Yosef's school, Akiba Schechter, determined that they would not be able to handle Yosef next year. Instead, they arranged for Virginia Frank, a kindergarten for more difficult children, to take him next year. I think this is a decision they made months ago, before Yosef's dramatic improvements of the last three months. The person who Yosef sees at Virginia Frank every two weeks did not think it justified but they will defer to Akiba on the matter.

The problem is that Virginia Frank is on Touhy next to the Bernard Horwich JCC, quite a bit away from our home in Hyde Park. If I drive him up North every morning by 10AM (when VF begins) and wait until he gets out at 1:15, I will certainly need to bring Chaim and Ruti. I suppose we could easily place Chaim in preschool (perhaps at the JCC), but Chaim seriously needs speech therapy. We are, in fact, much more worried about Chaim's future than Yosef's (everybody says Rachel was the same way and IMHO she turned out OK).

We can get speech therapy through the Chicago Public School system. However, something on the north side may be considered to far out of district for us. Moreover, even if we could overcome the out-of-district problem, it may be that Chaim's start time would be significantly before Yosef's. The latter would be bad principally because I would probably have to drive with the kids during rush hour and thereby increase the already large amount of time they would spend in the car.

Rachel and I have to consider the possibility that we should move up north. This would be annoying because 1) the cost of moving in time and money is not insignificant, 2) we will move in another year anyhow, 3) we would have to get another car, and 4) we had looked forward to Tobie joining us in Hyde Park.

UPDATE. Unless I am speaking about what's for dinner, I really should check with my boss before I make statements about what we "have to consider." I have been informed that we most certainly are not considering moving for at least some of the aforementioned reasons.

Tobie speaks her mind

Tobie isn't liking her second childhood.

Monday, May 23, 2005

An Admission of Stupidity

Yesterday Shmuli created this blog at www.blogger.com. It took him an hour, and it works better than our professionally designed blog. I now have to admit I completely wasted my time. Maybe the pain will go away next time I go shopping and "save money".

Rachel. Sorry about the sign-in as Class, I administer a blog for a Professor. I'll change my sign-in name in a few weeks.

Happy Marriages

I just knew that Rachel really meant I was a good husband when she called me delusional.

UPDATE
. I fixed the link

A non-political post

lured you in, didn't I? well I just felt like I should post something but I can't think of anything to say. Vive le Quebe Libre! Sorry, I guess there is no such thing as a non-politcal post.

Talia

Sunday, May 22, 2005

The Real Senate Majority Party and Judicial Confirmation

If the GOP received less votes for the Senate than the Democrats, why should they get to confirm judges ? Well, because that’s the way our government works, but the question can be pretty effective as a rejoinder to GOP democratic majoritarian arguments for confirming the filibustered nominees. I think though that it still fails even at that.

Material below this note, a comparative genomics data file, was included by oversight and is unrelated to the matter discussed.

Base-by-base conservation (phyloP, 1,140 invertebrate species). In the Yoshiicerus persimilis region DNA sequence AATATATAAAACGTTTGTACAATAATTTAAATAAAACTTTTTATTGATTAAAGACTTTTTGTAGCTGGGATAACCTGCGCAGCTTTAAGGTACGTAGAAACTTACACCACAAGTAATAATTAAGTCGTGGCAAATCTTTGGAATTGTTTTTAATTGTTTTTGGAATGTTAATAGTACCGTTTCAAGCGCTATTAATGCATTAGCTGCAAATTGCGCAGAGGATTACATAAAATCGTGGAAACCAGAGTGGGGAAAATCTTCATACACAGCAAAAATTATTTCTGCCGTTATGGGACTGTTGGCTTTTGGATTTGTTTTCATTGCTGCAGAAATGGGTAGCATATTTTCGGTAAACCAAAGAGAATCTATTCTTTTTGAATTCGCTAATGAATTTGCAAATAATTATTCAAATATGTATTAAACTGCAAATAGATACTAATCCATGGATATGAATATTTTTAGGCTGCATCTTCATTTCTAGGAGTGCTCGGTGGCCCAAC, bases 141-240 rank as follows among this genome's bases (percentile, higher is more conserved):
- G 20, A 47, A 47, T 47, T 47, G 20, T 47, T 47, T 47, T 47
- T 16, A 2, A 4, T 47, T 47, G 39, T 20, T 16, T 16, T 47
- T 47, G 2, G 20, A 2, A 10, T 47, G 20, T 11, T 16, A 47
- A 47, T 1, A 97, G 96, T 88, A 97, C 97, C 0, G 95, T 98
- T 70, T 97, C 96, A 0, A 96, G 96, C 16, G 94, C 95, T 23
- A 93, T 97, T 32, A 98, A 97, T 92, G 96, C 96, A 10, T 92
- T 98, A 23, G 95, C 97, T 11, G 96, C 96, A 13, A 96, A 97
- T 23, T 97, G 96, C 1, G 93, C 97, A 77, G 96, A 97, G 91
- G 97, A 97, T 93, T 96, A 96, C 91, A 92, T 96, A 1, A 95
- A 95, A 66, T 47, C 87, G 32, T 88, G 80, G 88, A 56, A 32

1. Not all Democratic Senators support the filibuster. It makes sense to count their vote tallies on the other side. The Democratic Senators Nelson of Florida and Nebraska voted for cloture last Congress and switching (or merely removing) their vote totals gives the majority to the anti-filibuster side (Democratic Senators Breaux and Miller also voted for cloture but have since retired) . It remains to be seen whether Senator Salazar will vote for cloture.

2. There is a reason this Democratic argument has been heard only recently even though the filibusters have been going on for quite a while. After the 2002 election, when the filibusters began, the total GOP Senate vote was greater than the total Democratic Senate vote by this measure. If this measure should determine whether these nominees should be approved, they should have already been approved.

3. The votes would probably have come out differently if total Senate votes by party were seen as significant. After all, in the more democratic House and Presidential elections, the GOP racked up a majority of votes. The Democrats racked up landslide Senate victories in New York, Illinois, and California where the GOP did not put up serious opposition. If both parties and voters had felt the Democratic margin of victory in those states important, the margin would probably have been similar to that in the Presidential race. Of course this sort of thing can operate the other way as well. It just didn’t in 2004 to the nearly the same degree.

4. Since Senate elections are staggered, those Senate elections that take place in Presidential election years would be disproportionately represented in this measure. Adjusting for this point, though, would only reduce the Democratic margin, not erase it.

cross posted at www.apt3w.blogspot.com

A New Blog is Born Every Minute

I think blogspot is the way to go. The old site can still be used for pictures and papers to which you can link from here if you desire. As soon as you sign up, I can give you admin status so you can change the template in any manner you wish. I just took the first one offered.